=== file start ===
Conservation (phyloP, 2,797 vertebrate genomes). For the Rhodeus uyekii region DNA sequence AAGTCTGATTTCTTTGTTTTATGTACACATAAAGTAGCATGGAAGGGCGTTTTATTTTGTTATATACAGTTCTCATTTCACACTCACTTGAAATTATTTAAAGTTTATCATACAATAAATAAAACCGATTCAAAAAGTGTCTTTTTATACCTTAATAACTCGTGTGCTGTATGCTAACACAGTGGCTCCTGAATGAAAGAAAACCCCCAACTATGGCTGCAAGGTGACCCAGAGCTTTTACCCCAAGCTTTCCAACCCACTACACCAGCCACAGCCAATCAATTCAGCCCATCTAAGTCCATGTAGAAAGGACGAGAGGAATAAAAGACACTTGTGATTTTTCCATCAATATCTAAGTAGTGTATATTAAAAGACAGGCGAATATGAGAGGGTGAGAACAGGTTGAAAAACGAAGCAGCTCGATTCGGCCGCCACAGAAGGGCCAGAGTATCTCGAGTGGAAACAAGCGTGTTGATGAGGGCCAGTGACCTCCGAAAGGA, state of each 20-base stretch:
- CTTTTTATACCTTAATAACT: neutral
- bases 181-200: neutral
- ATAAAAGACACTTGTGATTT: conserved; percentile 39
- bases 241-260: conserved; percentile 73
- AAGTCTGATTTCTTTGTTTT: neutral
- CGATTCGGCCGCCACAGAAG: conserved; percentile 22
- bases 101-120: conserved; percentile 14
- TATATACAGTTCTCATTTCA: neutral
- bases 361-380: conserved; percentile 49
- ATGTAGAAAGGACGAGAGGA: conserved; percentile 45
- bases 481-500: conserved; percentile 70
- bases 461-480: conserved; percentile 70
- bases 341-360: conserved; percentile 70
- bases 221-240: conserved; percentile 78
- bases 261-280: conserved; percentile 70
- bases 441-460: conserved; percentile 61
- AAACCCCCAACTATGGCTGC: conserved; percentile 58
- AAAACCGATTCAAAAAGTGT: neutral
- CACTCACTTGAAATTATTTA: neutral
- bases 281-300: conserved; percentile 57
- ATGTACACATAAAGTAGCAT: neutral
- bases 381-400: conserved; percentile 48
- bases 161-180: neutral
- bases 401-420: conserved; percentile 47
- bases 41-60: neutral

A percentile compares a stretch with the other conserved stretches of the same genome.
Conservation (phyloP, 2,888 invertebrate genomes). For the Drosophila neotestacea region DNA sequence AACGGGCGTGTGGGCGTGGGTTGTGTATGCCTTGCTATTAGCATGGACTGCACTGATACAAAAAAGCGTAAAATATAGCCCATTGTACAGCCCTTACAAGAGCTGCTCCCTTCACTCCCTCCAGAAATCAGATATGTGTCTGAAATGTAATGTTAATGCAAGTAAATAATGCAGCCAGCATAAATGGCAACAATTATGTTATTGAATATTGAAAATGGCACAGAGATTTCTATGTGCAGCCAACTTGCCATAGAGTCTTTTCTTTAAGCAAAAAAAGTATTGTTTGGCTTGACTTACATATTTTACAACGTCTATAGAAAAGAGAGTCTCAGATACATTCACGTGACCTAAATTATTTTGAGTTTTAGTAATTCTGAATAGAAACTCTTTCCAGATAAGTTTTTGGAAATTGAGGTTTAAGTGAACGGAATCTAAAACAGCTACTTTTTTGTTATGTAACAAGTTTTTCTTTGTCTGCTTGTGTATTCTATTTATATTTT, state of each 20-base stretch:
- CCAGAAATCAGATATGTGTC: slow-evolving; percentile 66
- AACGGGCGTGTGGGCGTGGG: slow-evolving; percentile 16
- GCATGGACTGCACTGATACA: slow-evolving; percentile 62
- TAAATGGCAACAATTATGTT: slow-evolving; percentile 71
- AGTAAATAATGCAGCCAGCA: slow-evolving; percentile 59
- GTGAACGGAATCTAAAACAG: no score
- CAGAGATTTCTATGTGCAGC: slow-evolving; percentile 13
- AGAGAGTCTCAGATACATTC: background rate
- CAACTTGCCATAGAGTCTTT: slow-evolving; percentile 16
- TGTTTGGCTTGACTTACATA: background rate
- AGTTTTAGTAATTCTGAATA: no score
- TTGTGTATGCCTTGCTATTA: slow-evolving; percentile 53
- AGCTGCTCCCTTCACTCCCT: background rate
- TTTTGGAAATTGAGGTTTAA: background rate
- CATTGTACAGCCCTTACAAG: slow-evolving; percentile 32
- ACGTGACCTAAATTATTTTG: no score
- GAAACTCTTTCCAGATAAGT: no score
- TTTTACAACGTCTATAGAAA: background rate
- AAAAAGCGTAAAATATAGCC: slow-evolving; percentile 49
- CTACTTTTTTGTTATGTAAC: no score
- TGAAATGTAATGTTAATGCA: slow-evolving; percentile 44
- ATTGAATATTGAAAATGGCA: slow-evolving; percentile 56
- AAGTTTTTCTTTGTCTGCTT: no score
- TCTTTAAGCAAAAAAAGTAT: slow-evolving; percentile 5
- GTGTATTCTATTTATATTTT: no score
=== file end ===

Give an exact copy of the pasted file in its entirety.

Conservation (phyloP, 2,797 vertebrate genomes). For the Rhodeus uyekii region DNA sequence AAGTCTGATTTCTTTGTTTTATGTACACATAAAGTAGCATGGAAGGGCGTTTTATTTTGTTATATACAGTTCTCATTTCACACTCACTTGAAATTATTTAAAGTTTATCATACAATAAATAAAACCGATTCAAAAAGTGTCTTTTTATACCTTAATAACTCGTGTGCTGTATGCTAACACAGTGGCTCCTGAATGAAAGAAAACCCCCAACTATGGCTGCAAGGTGACCCAGAGCTTTTACCCCAAGCTTTCCAACCCACTACACCAGCCACAGCCAATCAATTCAGCCCATCTAAGTCCATGTAGAAAGGACGAGAGGAATAAAAGACACTTGTGATTTTTCCATCAATATCTAAGTAGTGTATATTAAAAGACAGGCGAATATGAGAGGGTGAGAACAGGTTGAAAAACGAAGCAGCTCGATTCGGCCGCCACAGAAGGGCCAGAGTATCTCGAGTGGAAACAAGCGTGTTGATGAGGGCCAGTGACCTCCGAAAGGA, state of each 20-base stretch:
- CTTTTTATACCTTAATAACT: neutral
- bases 181-200: neutral
- ATAAAAGACACTTGTGATTT: conserved; percentile 39
- bases 241-260: conserved; percentile 73
- AAGTCTGATTTCTTTGTTTT: neutral
- CGATTCGGCCGCCACAGAAG: conserved; percentile 22
- bases 101-120: conserved; percentile 14
- TATATACAGTTCTCATTTCA: neutral
- bases 361-380: conserved; percentile 49
- ATGTAGAAAGGACGAGAGGA: conserved; percentile 45
- bases 481-500: conserved; percentile 70
- bases 461-480: conserved; percentile 70
- bases 341-360: conserved; percentile 70
- bases 221-240: conserved; percentile 78
- bases 261-280: conserved; percentile 70
- bases 441-460: conserved; percentile 61
- AAACCCCCAACTATGGCTGC: conserved; percentile 58
- AAAACCGATTCAAAAAGTGT: neutral
- CACTCACTTGAAATTATTTA: neutral
- bases 281-300: conserved; percentile 57
- ATGTACACATAAAGTAGCAT: neutral
- bases 381-400: conserved; percentile 48
- bases 161-180: neutral
- bases 401-420: conserved; percentile 47
- bases 41-60: neutral

A percentile compares a stretch with the other conserved stretches of the same genome.
Conservation (phyloP, 2,888 invertebrate genomes). For the Drosophila neotestacea region DNA sequence AACGGGCGTGTGGGCGTGGGTTGTGTATGCCTTGCTATTAGCATGGACTGCACTGATACAAAAAAGCGTAAAATATAGCCCATTGTACAGCCCTTACAAGAGCTGCTCCCTTCACTCCCTCCAGAAATCAGATATGTGTCTGAAATGTAATGTTAATGCAAGTAAATAATGCAGCCAGCATAAATGGCAACAATTATGTTATTGAATATTGAAAATGGCACAGAGATTTCTATGTGCAGCCAACTTGCCATAGAGTCTTTTCTTTAAGCAAAAAAAGTATTGTTTGGCTTGACTTACATATTTTACAACGTCTATAGAAAAGAGAGTCTCAGATACATTCACGTGACCTAAATTATTTTGAGTTTTAGTAATTCTGAATAGAAACTCTTTCCAGATAAGTTTTTGGAAATTGAGGTTTAAGTGAACGGAATCTAAAACAGCTACTTTTTTGTTATGTAACAAGTTTTTCTTTGTCTGCTTGTGTATTCTATTTATATTTT, state of each 20-base stretch:
- CCAGAAATCAGATATGTGTC: slow-evolving; percentile 66
- AACGGGCGTGTGGGCGTGGG: slow-evolving; percentile 16
- GCATGGACTGCACTGATACA: slow-evolving; percentile 62
- TAAATGGCAACAATTATGTT: slow-evolving; percentile 71
- AGTAAATAATGCAGCCAGCA: slow-evolving; percentile 59
- GTGAACGGAATCTAAAACAG: no score
- CAGAGATTTCTATGTGCAGC: slow-evolving; percentile 13
- AGAGAGTCTCAGATACATTC: background rate
- CAACTTGCCATAGAGTCTTT: slow-evolving; percentile 16
- TGTTTGGCTTGACTTACATA: background rate
- AGTTTTAGTAATTCTGAATA: no score
- TTGTGTATGCCTTGCTATTA: slow-evolving; percentile 53
- AGCTGCTCCCTTCACTCCCT: background rate
- TTTTGGAAATTGAGGTTTAA: background rate
- CATTGTACAGCCCTTACAAG: slow-evolving; percentile 32
- ACGTGACCTAAATTATTTTG: no score
- GAAACTCTTTCCAGATAAGT: no score
- TTTTACAACGTCTATAGAAA: background rate
- AAAAAGCGTAAAATATAGCC: slow-evolving; percentile 49
- CTACTTTTTTGTTATGTAAC: no score
- TGAAATGTAATGTTAATGCA: slow-evolving; percentile 44
- ATTGAATATTGAAAATGGCA: slow-evolving; percentile 56
- AAGTTTTTCTTTGTCTGCTT: no score
- TCTTTAAGCAAAAAAAGTAT: slow-evolving; percentile 5
- GTGTATTCTATTTATATTTT: no score